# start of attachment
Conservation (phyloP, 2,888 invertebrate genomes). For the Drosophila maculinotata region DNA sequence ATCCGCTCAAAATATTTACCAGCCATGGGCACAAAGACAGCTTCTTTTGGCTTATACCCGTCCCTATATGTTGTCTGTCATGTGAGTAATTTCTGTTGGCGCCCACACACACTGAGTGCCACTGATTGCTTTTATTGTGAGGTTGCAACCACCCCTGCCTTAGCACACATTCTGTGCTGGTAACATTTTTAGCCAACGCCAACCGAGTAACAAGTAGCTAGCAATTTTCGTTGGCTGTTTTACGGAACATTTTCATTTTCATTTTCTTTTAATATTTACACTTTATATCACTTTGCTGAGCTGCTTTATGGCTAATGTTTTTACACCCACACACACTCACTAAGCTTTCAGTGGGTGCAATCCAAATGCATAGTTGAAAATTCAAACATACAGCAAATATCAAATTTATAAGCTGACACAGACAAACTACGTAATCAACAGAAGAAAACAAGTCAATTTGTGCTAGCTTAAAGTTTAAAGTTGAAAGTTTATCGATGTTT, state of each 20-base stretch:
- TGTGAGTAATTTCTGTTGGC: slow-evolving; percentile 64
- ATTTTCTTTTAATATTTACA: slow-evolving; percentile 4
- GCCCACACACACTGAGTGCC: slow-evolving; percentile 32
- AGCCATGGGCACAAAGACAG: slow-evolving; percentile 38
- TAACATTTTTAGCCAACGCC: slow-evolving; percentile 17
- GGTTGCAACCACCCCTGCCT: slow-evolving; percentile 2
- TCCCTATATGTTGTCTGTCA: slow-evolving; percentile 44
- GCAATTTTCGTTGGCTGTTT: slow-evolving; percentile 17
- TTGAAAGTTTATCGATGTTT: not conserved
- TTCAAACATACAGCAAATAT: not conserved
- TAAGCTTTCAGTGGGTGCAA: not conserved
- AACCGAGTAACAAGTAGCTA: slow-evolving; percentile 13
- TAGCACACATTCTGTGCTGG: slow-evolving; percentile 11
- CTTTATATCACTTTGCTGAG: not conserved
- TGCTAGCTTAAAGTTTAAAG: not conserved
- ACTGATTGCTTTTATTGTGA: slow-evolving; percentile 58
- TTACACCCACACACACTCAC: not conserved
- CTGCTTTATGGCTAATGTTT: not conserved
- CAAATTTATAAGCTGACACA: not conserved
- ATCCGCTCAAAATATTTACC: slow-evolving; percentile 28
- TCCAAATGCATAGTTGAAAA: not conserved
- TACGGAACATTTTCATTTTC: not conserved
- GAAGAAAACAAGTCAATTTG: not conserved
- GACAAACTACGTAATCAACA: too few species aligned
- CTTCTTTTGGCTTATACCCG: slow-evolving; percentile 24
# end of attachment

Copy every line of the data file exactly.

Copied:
Conservation (phyloP, 2,888 invertebrate genomes). For the Drosophila maculinotata region DNA sequence ATCCGCTCAAAATATTTACCAGCCATGGGCACAAAGACAGCTTCTTTTGGCTTATACCCGTCCCTATATGTTGTCTGTCATGTGAGTAATTTCTGTTGGCGCCCACACACACTGAGTGCCACTGATTGCTTTTATTGTGAGGTTGCAACCACCCCTGCCTTAGCACACATTCTGTGCTGGTAACATTTTTAGCCAACGCCAACCGAGTAACAAGTAGCTAGCAATTTTCGTTGGCTGTTTTACGGAACATTTTCATTTTCATTTTCTTTTAATATTTACACTTTATATCACTTTGCTGAGCTGCTTTATGGCTAATGTTTTTACACCCACACACACTCACTAAGCTTTCAGTGGGTGCAATCCAAATGCATAGTTGAAAATTCAAACATACAGCAAATATCAAATTTATAAGCTGACACAGACAAACTACGTAATCAACAGAAGAAAACAAGTCAATTTGTGCTAGCTTAAAGTTTAAAGTTGAAAGTTTATCGATGTTT, state of each 20-base stretch:
- TGTGAGTAATTTCTGTTGGC: slow-evolving; percentile 64
- ATTTTCTTTTAATATTTACA: slow-evolving; percentile 4
- GCCCACACACACTGAGTGCC: slow-evolving; percentile 32
- AGCCATGGGCACAAAGACAG: slow-evolving; percentile 38
- TAACATTTTTAGCCAACGCC: slow-evolving; percentile 17
- GGTTGCAACCACCCCTGCCT: slow-evolving; percentile 2
- TCCCTATATGTTGTCTGTCA: slow-evolving; percentile 44
- GCAATTTTCGTTGGCTGTTT: slow-evolving; percentile 17
- TTGAAAGTTTATCGATGTTT: not conserved
- TTCAAACATACAGCAAATAT: not conserved
- TAAGCTTTCAGTGGGTGCAA: not conserved
- AACCGAGTAACAAGTAGCTA: slow-evolving; percentile 13
- TAGCACACATTCTGTGCTGG: slow-evolving; percentile 11
- CTTTATATCACTTTGCTGAG: not conserved
- TGCTAGCTTAAAGTTTAAAG: not conserved
- ACTGATTGCTTTTATTGTGA: slow-evolving; percentile 58
- TTACACCCACACACACTCAC: not conserved
- CTGCTTTATGGCTAATGTTT: not conserved
- CAAATTTATAAGCTGACACA: not conserved
- ATCCGCTCAAAATATTTACC: slow-evolving; percentile 28
- TCCAAATGCATAGTTGAAAA: not conserved
- TACGGAACATTTTCATTTTC: not conserved
- GAAGAAAACAAGTCAATTTG: not conserved
- GACAAACTACGTAATCAACA: too few species aligned
- CTTCTTTTGGCTTATACCCG: slow-evolving; percentile 24